But opening a Pandora’s box probably wasn’t the direction the NCAA needed to go in, and that’s almost certainly what the end result will be. Recruiting is already a bloodsport akin to the Wild West. Winning the national championship is competitive, but that chase begins with talented blue-chip players. And it can turn into a vile scene. Giving coaches unlimited boundaries in contacting recruits creates a slippery slope.
Now it will be up to the coaches to decide when enough is enough. But in the back of their minds, they might always be looking for an edge over a rival or think opposing coaches are one step ahead. That could result in numerous phone calls and text messages every day.
The only proposal that didn’t gain full support from the 18-member board also involved recruiting. If passed, it would have allowed coaches the ability to contact recruits beginning July 1 between their sophomore and junior years. Even the NCAA thought recruiting high schools students at that age was a little too much.
In the area of money for student-athletes, a hot topic one year ago, a slight variation of the issue passed. In 2012, a plan that would have given scholarship athletes an additional $2,000 stipend was suspended after non-BCS schools almost unanimously opted to override the vote, citing costs. It would have added nearly $500,000 to their operating budgets. Now athletes will be able to accept up to $300 to help offset costs associated with athletic events not associated with their university. The hope is student-athletes will be less inclined to accept illegal payments from boosters.
Emmert, who was onboard with the $2,000 plan, said several new models have been brought to his attention. One proposes that only student-athletes who need the money are able to take advantage of it.
Perhaps the most noteworthy happening was the NCAA’s ability at getting stuff done. It has generally been known as a do-nothing, inefficient group. Not only did the NCAA pass legislation, by and large it all made sense.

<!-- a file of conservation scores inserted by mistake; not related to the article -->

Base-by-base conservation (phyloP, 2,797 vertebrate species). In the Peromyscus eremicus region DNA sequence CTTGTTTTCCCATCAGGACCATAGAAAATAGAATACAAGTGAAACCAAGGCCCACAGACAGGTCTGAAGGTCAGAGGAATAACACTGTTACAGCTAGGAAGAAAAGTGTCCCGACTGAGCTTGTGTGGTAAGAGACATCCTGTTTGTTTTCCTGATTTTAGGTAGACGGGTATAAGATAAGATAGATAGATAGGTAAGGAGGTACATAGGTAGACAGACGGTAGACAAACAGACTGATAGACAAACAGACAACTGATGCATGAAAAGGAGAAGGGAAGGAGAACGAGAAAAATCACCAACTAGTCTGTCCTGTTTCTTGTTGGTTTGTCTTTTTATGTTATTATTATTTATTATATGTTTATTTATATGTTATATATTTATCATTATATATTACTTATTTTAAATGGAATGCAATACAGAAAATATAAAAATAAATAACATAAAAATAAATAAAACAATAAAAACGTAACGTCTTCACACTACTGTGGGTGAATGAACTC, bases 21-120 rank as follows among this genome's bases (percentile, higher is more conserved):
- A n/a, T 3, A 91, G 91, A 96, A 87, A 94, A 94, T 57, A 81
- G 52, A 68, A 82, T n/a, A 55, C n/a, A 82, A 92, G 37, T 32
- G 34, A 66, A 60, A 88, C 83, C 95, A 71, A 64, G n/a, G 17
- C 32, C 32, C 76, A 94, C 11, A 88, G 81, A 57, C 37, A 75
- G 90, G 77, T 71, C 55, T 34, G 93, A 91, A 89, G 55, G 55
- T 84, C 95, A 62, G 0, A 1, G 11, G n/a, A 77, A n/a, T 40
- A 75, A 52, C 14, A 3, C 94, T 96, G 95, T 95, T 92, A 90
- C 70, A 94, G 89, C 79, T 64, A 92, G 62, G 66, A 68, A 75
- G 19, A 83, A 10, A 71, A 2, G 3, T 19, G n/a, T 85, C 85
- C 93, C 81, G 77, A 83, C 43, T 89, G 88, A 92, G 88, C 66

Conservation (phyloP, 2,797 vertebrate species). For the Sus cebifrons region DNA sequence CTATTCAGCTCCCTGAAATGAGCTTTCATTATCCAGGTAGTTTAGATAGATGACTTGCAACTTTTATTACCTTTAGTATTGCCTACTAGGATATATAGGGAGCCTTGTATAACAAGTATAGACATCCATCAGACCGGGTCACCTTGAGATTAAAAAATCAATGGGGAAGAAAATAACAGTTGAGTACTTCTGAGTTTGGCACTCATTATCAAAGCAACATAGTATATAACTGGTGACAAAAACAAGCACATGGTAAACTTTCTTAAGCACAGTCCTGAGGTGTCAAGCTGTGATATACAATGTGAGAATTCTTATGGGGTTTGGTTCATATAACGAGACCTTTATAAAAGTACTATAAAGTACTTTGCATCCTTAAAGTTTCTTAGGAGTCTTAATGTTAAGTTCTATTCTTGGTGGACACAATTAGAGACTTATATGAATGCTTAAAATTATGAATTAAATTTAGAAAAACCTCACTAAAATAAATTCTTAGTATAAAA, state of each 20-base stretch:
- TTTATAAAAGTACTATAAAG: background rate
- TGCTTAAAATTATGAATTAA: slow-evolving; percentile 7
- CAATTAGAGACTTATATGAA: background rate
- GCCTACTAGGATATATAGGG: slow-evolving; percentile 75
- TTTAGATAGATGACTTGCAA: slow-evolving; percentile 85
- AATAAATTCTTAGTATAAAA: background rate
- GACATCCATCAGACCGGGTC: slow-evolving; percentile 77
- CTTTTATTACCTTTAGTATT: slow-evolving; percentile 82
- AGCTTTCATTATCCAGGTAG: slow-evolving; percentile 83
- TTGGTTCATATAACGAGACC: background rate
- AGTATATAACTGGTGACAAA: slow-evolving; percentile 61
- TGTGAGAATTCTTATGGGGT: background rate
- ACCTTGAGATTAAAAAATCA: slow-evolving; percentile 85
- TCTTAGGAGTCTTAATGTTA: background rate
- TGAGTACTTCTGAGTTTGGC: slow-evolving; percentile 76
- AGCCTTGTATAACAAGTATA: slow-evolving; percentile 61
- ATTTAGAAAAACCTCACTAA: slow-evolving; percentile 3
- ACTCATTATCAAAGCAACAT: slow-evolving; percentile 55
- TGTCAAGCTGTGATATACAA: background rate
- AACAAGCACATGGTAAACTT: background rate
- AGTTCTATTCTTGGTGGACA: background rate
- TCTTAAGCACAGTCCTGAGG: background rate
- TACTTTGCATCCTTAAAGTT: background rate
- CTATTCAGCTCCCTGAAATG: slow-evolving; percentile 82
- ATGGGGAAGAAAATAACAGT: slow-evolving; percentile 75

“These new rules take a significant step toward changing the regulatory culture in Division I,” Nathan Hatch, chairman of the Division I Board of Directors and president of Wake Forest, said. “These changes make sense not only for our administrators and coaches but also for our student-athletes.
“Most important, we now have guideposts, in the form of the Division I commitments, to shape all our future rules.”
It’s a dose of good publicity that Emmert and his colleagues are more than happy to attract. Over the past 36 months, college sports have dropped to a level Louisiana politics is familiar with. Coaching scandals, rampant cheating and conference realignment have soured fans on the purity of college athletics.
The NCAA is currently fighting two high-profile lawsuits. One – involving disgruntled Pennsylvania politicians over Emmert and the NCAA’s handling of the Jerry Sandusky saga – doesn’t involve much substance. However, the pending dispute between Ed O’Bannon and the NCAA could result in a landmark decision dealing with student-athletes and how the NCAA uses their likeness. If the class-action lawsuit ruled in favor of O’Bannon, it would deliver a substantial blow to the organization.
“We’re all good critics,” Oregon State president Ed Ray, also the chairman of the NCAA’s Executive Committee, said. “It’s a lot easier to stand on the sidelines and say, ‘You better fix these five things.’ There’s still a lot to do, and what we’re doing is not going to be perfectly implemented. But I’m very proud of Mark and very pleased with the effort he’s putting in.”
So are the presidents, athletic directors and head coaches at the BCS schools.